David Roberts, Vincent Honoré Do the Private-Collection Museum Right
David Roberts Art Foundation, London October 12 to November 15, 2012
POSTED: OCTOBER 19, 2012
The David Roberts Art Foundation in London is a uniquely conceived art organization. The real-estate developer David Roberts uses it to host a growing private collection of contemporary art and also to serve as a project incubator for artists and curators.
The inclusion of curators as part of the mandate is a special surprise. Given the general erosion of curatorial support in the market-driven art world of the past decade, a private-collection museum with curatorial practice at its heart is both contrary to norm and, in the long run, visionary.
The hiring of the Paris-based curator Vincent Honoré to develop shows and installations and push the Roberts Foundation ahead is also a promise of its serious commitment. We are watching a private foundation become not just a collection display venue, but also a place for measured elaborations on how to think with and about art. The overlay of purpose reminds us of what, in the end, drives most engaged collectors. It also underscores how private collections can make the transition from private interests to the realm of lasting public good. Time and history usually manage that transition, but the David Roberts Art Foundation skips a generation or two. It presumes to function as a museum of contemporary art production.
The latest show at the foundation is a case in point. It inaugurates a new expanded exhibition venue (located just north of the Mornington Crescent tube station in Camden Town) in which artworks by nearly 30 artists—from established stalwarts like Louise Bourgeois, Man Ray and Tony Cragg to more unfamiliar names like Victor Man, Shannon Ebner and Matthew Day Jackson—are knit together into a fascinating exercise in connection and reverberation between the works and the exhibition space.
Honoré titles his show “A House of Leaves,” and it refers to a series of four shows that will succeed one another over the next six months. Imagined as “a symphony structured in three movements and an epilogue,” each of the component exhibits of “A House of Leaves” relates to a key generative work—Echo VIII by Louise Bourgeois in the current show; Fuji by Gerhard Richter in the second; and Silent Score by Pierre Huyghe in the third. The concluding component exhibition concentrates on the space itself.
Bourgeois’s Echo VIII is a late work by the artist produced in 2007. It is installed in the first of the five rooms that comprise the new space. The white-painted bronze shows a stretched sweater aligned vertically on a square base. It registers as a disabled body—a ghost figure—on a quest to outreach itself. Its physical simplicity and allusive complexity sets the tone and substance of the other works that Honoré has gathered together. They range from text works to paintings to photographs to other standing sculptures. These include Kris Martin’s Mandi VIII (2006)—a plaster, serpentless version of Laocoön—and Tony Cragg’s The Fanatics (2006)—a shifting, ascending tower of polished stainless steel—which stand in a direct line of sight with the Bourgeois and triple up on the associative cluster of ghosts and snakes and discomfited bodies.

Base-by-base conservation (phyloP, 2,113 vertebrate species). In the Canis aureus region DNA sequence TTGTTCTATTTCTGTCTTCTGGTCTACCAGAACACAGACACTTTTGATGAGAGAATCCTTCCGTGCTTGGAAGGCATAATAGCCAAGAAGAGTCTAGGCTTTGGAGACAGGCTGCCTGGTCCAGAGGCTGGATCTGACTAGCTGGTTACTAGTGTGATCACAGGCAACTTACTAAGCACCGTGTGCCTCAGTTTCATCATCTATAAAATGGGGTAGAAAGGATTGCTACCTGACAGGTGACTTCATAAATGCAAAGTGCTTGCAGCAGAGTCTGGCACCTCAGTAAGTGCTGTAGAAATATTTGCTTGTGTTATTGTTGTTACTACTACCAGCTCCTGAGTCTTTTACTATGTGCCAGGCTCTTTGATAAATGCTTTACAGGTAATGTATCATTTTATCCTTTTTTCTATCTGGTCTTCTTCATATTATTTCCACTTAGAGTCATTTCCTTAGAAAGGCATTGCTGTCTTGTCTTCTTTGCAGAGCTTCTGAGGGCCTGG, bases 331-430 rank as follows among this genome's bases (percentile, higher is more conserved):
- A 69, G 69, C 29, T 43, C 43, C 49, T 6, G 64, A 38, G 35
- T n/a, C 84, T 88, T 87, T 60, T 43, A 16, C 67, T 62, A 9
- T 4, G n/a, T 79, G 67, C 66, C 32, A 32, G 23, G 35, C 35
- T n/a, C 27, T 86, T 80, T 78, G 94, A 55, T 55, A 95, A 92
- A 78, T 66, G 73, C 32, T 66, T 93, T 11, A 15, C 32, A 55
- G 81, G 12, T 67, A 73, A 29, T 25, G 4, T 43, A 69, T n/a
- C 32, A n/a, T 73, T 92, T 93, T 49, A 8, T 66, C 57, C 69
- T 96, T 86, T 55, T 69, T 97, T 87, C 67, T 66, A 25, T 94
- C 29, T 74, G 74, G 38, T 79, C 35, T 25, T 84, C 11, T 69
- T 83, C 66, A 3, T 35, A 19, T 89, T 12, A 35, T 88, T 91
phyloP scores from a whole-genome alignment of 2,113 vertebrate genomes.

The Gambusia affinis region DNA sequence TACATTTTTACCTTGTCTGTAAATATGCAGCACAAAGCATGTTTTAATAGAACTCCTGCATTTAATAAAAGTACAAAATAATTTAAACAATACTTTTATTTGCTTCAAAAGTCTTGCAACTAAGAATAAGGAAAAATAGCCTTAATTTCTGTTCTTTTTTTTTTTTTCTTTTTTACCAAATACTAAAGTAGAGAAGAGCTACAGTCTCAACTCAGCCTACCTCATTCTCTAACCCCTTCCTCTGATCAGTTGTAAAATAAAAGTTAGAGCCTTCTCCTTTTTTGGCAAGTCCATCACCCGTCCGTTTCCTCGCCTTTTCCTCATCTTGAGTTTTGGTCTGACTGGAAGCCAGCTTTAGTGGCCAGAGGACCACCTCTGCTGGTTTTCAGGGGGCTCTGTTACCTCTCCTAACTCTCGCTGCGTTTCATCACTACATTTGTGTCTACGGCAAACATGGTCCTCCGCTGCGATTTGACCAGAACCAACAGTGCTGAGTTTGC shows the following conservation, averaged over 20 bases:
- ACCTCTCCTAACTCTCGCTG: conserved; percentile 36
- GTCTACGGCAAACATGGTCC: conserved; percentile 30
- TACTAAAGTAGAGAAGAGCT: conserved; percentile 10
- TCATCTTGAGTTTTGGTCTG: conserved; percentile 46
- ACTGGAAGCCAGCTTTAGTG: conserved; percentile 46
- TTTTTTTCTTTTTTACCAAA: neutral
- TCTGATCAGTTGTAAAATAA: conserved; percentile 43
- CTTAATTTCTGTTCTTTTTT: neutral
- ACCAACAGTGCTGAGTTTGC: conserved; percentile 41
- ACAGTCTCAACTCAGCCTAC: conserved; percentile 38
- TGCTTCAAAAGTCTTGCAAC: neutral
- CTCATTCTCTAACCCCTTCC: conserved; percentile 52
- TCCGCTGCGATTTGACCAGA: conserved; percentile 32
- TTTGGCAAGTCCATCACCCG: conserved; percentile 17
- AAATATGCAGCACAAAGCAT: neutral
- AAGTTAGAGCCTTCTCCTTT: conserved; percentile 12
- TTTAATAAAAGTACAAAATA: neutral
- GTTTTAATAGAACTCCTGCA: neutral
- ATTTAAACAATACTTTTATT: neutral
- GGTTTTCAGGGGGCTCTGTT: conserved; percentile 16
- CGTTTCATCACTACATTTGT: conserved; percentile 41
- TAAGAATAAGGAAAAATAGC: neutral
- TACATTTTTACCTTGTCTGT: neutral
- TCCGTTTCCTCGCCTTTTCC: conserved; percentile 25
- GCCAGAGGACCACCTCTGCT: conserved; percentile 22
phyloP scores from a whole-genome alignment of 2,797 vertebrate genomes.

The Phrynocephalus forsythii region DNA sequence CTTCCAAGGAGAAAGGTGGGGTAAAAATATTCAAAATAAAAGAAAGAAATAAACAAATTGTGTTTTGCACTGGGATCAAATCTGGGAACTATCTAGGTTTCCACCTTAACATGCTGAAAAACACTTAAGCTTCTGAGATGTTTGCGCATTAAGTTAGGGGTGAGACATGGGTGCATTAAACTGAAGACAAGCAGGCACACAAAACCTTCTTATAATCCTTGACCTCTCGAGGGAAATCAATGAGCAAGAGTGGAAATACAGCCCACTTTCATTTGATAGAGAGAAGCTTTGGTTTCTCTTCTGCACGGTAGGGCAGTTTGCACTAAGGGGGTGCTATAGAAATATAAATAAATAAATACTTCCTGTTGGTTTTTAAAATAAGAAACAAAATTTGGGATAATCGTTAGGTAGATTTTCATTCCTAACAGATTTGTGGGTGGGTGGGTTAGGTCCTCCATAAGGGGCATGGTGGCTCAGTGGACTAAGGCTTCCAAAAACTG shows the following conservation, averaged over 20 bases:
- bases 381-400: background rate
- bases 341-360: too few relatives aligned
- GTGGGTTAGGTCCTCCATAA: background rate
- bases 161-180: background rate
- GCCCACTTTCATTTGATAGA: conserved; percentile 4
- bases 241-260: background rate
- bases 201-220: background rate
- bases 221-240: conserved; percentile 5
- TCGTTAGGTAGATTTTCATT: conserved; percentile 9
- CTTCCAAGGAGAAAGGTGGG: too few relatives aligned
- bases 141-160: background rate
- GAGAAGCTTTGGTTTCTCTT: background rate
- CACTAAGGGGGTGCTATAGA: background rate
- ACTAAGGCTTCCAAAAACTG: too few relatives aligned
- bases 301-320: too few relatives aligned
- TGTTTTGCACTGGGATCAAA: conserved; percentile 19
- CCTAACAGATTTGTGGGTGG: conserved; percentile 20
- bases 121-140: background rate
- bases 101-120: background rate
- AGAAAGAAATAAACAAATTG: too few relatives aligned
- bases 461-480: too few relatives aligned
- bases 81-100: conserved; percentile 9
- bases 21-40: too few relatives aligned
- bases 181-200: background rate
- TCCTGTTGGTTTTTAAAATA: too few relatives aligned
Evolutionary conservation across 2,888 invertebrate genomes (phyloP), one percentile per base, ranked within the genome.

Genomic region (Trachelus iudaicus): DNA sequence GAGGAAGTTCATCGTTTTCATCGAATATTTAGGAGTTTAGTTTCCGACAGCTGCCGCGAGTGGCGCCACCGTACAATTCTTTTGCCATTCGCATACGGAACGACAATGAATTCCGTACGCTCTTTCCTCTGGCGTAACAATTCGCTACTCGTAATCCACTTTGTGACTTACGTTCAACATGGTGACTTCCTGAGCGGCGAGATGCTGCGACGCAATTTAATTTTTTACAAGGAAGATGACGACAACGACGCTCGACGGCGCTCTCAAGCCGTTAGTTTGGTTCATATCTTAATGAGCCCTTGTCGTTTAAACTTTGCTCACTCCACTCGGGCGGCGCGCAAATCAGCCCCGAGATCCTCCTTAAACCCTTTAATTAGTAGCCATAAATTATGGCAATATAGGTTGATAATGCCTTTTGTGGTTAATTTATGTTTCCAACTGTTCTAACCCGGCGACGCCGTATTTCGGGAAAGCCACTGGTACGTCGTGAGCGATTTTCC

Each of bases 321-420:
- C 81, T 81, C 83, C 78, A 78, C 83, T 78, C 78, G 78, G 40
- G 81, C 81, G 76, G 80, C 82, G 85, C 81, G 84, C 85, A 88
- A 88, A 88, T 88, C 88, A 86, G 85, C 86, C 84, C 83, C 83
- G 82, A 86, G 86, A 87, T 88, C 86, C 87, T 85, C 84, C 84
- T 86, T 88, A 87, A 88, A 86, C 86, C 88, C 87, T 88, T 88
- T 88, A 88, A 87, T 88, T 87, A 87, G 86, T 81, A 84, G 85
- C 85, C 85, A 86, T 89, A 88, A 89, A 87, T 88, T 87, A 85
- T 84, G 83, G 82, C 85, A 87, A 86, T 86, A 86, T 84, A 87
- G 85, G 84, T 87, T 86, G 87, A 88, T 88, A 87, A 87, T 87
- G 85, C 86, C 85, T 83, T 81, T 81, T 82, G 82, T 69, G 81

In the second room, near the faux-Laocoön, is Matthew Day Jackson’s remarkable August 6, 1945 (2011), an assemblage wall work of scorched wood and lead on panel. The title references the bombing of Hiroshima, but the image shows an aerial view of London. It neatly shifts history and fate across decades and continents and, perhaps more relevantly for Honoré’s show, materializes the missing snake from Mandi VIII as the leaden river Thames. This connective tissue of associative open metaphor between works is the hallmark of Honoré’s show; from room to room, the artworks take on an aggregating density as visual element to visual element gathers on the trunk of curatorial investment.
In a recent review of a new book on Henry James’s The Portrait of a Lady in the London Review of Books, critic James Woods writes this about the use of metaphor in James: “…the pleasure is in witnessing metaphor moving, driving on the thought; watching it, in effect, gain the authority of its claims, so that metaphor leaves the hypothetical or pictorial and becomes fact.” The same could be said about Honoré’s direction of the first installment of “A House of Leaves.” This is curating that is second to none.
The next time the Frieze Art Fair is on in London, go to the David Roberts Art Foundation first and see what a curator and a generous-minded collector can do for art.